The Incarnations by Susan Barker

Book Review | Rating – 1/5 | Genre – Historical fiction / Magical Realism

Beijing, 2008, the Olympics are coming, but as taxi driver Wang circles the city’s congested streets, he feels barely alive. His daily grind is suddenly interrupted when he finds a letter in the sunshade of his cab. Someone is watching him. Someone who claims to be his soulmate and to have known him for over a thousand years.

(synopsis from Goodreads)

My first thoughts…

When I bought this book I was initially excited to read it. There had been good reviews, especially the ones that compared it David Mitchell’s Cloud Atlas. This was one of the main things that drew me to the book as I really enjoyed Mitchell’s book. There was also the front cover which had attacted me three times, the normal amount of times it takes before I buy a book.

Unfortunately, I was disappointed. I read this book on the bus heading to and from work for the past month. At first, it was rather interesting yet difficult to get to grips with, but towards the end of the book it just started to feel like a chore.

What did I like?

  • Similar to Cloud Atlas: As I said above, the book does bare a lot of resemblance to David Mitchell’s bestselling book. The narrative flows between the present (2008) and various past lives of the two main characters. Although it was hard to follow it did at least keep things interesting.

Its Flaws…

  • Hated the characters: At first the characters were different and interesting to find out more about. Then my curiosity turned into hatred, the characters hatred and violence towards each other was just unbearable to read. By the end of the book, there had been so many versions of their past lives that I couldn’t remember nor cared to remember anything about them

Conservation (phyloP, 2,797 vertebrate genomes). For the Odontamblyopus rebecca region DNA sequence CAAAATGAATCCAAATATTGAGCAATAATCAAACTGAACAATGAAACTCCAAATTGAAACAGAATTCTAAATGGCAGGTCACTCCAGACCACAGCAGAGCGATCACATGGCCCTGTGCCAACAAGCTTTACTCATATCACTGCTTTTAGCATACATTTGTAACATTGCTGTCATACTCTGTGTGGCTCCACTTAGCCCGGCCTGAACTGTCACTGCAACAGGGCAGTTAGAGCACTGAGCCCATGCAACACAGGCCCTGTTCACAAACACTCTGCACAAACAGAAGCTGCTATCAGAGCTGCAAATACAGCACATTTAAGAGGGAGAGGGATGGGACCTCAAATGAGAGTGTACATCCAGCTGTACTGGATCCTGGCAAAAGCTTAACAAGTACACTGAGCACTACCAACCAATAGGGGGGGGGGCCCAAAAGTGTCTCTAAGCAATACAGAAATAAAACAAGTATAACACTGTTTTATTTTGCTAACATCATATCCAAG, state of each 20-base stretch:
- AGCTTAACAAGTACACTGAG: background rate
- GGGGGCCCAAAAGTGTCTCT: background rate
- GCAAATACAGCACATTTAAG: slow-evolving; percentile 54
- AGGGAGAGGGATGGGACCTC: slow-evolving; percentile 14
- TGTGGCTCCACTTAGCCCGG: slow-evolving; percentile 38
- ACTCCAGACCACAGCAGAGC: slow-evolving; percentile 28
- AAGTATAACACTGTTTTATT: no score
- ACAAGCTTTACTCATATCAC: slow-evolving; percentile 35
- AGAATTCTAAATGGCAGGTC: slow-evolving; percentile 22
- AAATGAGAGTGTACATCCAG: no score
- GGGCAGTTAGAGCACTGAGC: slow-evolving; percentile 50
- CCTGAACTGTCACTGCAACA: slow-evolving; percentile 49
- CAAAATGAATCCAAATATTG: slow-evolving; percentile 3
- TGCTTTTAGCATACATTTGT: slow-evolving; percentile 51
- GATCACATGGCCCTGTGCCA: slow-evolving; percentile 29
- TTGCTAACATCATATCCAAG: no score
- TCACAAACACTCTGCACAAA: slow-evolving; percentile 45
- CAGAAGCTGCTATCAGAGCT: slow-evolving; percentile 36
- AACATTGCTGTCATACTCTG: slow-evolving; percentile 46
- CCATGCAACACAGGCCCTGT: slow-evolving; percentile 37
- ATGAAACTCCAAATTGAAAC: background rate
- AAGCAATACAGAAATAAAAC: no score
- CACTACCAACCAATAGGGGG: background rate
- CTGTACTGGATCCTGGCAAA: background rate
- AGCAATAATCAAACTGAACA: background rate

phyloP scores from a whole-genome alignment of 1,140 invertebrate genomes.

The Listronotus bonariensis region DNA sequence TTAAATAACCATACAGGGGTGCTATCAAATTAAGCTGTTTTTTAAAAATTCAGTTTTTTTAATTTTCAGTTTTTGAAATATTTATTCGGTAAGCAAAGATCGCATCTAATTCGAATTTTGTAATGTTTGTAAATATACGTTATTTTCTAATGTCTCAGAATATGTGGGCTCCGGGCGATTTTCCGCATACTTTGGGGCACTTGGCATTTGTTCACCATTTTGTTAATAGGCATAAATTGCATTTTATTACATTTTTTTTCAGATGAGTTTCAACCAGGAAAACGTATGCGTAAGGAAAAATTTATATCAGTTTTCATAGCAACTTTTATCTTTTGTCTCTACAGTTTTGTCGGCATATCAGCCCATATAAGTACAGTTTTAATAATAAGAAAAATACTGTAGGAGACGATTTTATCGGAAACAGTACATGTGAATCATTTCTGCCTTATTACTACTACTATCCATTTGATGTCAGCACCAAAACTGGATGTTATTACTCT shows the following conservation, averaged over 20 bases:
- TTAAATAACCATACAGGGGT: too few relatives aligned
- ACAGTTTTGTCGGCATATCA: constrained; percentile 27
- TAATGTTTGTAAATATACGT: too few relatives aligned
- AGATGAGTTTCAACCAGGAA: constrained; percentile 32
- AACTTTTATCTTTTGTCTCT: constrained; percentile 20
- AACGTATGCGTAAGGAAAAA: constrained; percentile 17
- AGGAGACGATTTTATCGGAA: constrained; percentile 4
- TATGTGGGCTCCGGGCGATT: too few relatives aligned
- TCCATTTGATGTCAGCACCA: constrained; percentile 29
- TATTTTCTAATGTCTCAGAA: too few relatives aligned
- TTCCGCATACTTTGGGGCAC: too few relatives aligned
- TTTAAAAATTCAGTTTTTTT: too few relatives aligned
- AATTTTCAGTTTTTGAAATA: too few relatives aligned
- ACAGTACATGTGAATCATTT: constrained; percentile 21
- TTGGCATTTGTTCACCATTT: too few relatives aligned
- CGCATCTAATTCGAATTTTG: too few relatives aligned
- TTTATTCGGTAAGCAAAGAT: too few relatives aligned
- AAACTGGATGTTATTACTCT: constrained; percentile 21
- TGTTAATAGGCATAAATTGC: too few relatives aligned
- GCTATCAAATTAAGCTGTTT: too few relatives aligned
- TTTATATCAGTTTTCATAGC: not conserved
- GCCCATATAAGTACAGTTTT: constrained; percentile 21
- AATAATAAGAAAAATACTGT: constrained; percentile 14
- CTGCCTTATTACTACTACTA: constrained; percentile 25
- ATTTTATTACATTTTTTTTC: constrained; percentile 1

• Difficult to follow: Similar, to the above point. There were so many different narratives going on that I started to lose track of what was going on. This happened with Cloud Atlas, but the linear narrative helped keep things trackable. This book’s constant back and forth was just too much.
  • Gratuitous sex scenes: Now I’m far from a prude, but when it comes to sex scenes in literature I like it to be subtle and not that often. This book just goes for it; every different narrative has graphic sex and sometimes rape – which is something I don’t want to be reading on repeat.

In conclusion… I really tried to give this book a chance, but I really just couldn’t get to grips with it. I’m sure that it is a good book for some people, I just won’t be the one that will be recommending it.

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